With the recent shootings in Baton Rouge, Falcon Heights, and Dallas, many children have witnessed these events through media or participated in rallies with their families. In light of these incidents, I wanted to share some coping strategies I previously wrote several years ago following similar events.
The following tips may be helpful to create resiliency in youth.
- Before providing children with your opinion and beliefs about injustice, allow your child the opportunity to give their point of view. For parents of color, children may also need help in developing coping skills for dealing with racism and discrimination they will encounter in the world.
- Keep things simple. As adults we are so used to interacting with other adults that we forget that young children do not view the world in terms of stereotypes, discrimination, and race. Young children view the world in far simpler terms.
- Be age appropriate. Younger children need limited information. If your child is a teenager, they may have already experienced racism and this will create opportunities to discuss better ways to deal with racism.
- It is important to monitor your negative emotions and “passion” surrounding racism and injustice around your children. Although it may be counter-intuitive (or feel unnatural), displaying your negative frustrations without resolution will not help your child be resilient.
- Be mindful of inappropriate racial socialization (i.e., talking with your children about race and racial experiences) has been found to lead to increased anger among African American youth. One study found that African American boys who reported receiving frequent messages reinforcing cultural pride also reported higher levels of situational anger (Stevenson, Reed, Bodison, & Bishop, 1997). It is possible that through socialization these boys were made aware of the unfair treatment experienced by African Americans, but were not given corresponding messages regarding appropriate ways to manage the anger that results when one feels unjustly treated.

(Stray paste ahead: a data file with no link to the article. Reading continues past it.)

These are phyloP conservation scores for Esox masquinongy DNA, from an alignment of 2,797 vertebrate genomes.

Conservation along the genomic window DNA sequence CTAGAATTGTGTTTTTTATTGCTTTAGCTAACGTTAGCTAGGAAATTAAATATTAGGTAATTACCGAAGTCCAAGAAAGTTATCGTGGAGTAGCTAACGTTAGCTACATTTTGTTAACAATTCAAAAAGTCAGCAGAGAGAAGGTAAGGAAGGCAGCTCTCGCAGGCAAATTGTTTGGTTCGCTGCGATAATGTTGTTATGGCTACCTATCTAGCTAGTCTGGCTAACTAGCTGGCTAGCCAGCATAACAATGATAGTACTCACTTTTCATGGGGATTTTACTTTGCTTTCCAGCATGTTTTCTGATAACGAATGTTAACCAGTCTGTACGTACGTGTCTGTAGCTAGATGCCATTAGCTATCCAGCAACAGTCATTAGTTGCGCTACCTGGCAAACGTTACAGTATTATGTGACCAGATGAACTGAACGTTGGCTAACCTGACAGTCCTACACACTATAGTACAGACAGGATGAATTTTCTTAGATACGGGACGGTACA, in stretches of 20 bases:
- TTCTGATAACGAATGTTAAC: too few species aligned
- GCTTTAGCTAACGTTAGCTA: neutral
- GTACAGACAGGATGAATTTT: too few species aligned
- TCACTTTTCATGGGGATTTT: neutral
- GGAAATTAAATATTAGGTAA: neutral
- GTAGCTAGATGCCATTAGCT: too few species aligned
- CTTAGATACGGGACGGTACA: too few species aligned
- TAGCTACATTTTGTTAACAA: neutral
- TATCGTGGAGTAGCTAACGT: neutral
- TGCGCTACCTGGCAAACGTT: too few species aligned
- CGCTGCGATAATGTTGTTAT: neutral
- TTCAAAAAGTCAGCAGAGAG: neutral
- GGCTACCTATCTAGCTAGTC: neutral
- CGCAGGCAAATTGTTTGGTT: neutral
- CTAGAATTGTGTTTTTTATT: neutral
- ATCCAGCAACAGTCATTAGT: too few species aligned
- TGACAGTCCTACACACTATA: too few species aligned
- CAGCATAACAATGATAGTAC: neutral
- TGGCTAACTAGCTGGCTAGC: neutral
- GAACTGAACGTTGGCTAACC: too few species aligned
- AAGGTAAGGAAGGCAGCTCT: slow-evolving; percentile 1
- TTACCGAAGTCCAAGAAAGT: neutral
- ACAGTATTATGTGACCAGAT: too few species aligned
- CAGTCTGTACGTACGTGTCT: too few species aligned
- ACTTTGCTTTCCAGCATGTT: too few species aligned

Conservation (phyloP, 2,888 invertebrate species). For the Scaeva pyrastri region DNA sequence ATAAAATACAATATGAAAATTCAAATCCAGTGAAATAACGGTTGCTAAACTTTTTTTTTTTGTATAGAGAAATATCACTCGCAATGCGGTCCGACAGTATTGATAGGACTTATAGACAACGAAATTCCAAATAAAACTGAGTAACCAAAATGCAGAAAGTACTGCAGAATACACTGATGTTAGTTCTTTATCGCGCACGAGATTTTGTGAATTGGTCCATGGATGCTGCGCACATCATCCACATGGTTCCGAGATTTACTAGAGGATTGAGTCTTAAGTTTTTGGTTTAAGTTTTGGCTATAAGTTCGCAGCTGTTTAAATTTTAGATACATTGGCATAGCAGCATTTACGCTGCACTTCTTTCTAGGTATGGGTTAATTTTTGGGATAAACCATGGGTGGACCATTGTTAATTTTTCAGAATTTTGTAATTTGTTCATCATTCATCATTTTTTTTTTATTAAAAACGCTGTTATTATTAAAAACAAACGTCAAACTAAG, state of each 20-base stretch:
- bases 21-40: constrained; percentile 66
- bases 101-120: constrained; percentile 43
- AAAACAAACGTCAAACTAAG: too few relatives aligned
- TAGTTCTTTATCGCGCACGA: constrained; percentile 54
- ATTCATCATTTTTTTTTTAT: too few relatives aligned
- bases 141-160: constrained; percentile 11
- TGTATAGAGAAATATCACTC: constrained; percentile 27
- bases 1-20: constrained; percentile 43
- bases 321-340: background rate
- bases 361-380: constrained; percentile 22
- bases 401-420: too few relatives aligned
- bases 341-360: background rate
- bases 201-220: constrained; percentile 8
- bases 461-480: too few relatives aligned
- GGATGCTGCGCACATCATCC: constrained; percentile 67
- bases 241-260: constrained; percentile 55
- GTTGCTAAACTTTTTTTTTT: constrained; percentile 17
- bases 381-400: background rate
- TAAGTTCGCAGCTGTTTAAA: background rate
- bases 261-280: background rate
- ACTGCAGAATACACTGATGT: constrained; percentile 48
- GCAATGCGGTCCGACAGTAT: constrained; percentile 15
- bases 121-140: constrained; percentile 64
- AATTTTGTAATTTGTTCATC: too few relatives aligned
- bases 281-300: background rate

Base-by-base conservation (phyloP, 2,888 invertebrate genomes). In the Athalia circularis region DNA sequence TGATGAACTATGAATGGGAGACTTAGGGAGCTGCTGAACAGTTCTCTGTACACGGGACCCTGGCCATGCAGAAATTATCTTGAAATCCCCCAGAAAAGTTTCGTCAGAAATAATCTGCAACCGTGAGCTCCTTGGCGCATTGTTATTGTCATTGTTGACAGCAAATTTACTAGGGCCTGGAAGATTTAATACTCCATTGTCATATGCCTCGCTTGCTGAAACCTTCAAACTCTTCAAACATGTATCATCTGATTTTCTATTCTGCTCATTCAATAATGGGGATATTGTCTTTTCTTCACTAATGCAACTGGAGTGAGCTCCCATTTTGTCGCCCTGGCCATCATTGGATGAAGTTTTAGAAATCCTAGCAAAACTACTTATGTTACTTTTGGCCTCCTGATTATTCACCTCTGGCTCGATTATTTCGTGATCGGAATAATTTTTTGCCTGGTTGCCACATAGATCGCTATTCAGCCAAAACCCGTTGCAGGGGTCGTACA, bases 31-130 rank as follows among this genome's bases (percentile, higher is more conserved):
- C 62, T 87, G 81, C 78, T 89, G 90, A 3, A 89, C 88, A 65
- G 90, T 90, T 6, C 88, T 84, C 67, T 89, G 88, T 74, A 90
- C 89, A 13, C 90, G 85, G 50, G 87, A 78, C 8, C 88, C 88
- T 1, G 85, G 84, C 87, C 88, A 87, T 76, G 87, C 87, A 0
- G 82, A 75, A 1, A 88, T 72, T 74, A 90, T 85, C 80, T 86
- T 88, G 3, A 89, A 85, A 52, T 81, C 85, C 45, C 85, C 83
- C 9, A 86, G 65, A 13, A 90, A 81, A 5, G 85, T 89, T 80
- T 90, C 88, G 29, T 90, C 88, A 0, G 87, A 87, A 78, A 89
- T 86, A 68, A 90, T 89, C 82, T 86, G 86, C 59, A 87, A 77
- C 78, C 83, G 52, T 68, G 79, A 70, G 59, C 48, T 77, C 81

- Get involved in peaceful protest or become an advocate to combat social injustice. Not only can this help support efforts to address racism but it can teach your child more about the political process of change. For example, you could help your child write a letter to their local or national politician to encourage changes in laws.
- Seek emotional support. It is important to find someone who you can confide in about your experience or frustration. If needed, speak to a therapist or psychologist who is trained to help people cope with stress.
Copyright 2016 Erlanger A. Turner, Ph.D.
A version of this blog was previously written and posted by Dr. Turner on Psychology Today